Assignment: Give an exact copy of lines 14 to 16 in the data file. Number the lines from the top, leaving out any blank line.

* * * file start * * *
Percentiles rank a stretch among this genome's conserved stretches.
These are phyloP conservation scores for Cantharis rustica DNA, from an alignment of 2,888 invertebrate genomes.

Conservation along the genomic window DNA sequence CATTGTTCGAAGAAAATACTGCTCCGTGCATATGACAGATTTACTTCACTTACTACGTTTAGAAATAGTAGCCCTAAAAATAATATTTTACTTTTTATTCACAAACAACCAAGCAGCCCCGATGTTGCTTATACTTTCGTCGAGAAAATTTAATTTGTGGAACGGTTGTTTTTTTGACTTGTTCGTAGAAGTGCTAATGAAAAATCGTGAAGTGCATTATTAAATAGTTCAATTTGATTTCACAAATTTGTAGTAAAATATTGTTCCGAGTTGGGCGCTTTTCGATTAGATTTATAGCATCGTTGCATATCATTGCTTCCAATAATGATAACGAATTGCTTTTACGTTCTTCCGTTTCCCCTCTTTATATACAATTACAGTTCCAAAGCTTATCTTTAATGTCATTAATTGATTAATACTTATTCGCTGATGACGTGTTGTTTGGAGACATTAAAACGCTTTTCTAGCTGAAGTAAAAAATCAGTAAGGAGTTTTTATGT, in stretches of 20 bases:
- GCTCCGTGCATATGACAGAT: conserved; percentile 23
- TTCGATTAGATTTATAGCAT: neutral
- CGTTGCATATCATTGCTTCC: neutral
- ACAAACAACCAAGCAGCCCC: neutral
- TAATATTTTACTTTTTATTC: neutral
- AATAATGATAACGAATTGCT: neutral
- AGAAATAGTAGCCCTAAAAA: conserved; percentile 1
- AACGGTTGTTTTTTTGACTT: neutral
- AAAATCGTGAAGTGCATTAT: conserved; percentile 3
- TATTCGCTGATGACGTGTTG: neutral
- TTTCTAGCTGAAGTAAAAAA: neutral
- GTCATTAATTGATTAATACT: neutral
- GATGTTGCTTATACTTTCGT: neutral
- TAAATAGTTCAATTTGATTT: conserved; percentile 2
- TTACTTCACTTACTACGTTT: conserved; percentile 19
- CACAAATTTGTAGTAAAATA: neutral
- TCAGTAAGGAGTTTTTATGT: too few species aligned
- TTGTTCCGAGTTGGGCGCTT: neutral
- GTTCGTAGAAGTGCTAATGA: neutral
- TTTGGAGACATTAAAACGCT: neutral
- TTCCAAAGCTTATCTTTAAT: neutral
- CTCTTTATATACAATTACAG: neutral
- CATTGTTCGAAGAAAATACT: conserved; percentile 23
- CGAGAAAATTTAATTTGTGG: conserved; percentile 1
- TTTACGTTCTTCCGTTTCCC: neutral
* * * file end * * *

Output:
- TTTCTAGCTGAAGTAAAAAA: neutral
- GTCATTAATTGATTAATACT: neutral
- GATGTTGCTTATACTTTCGT: neutral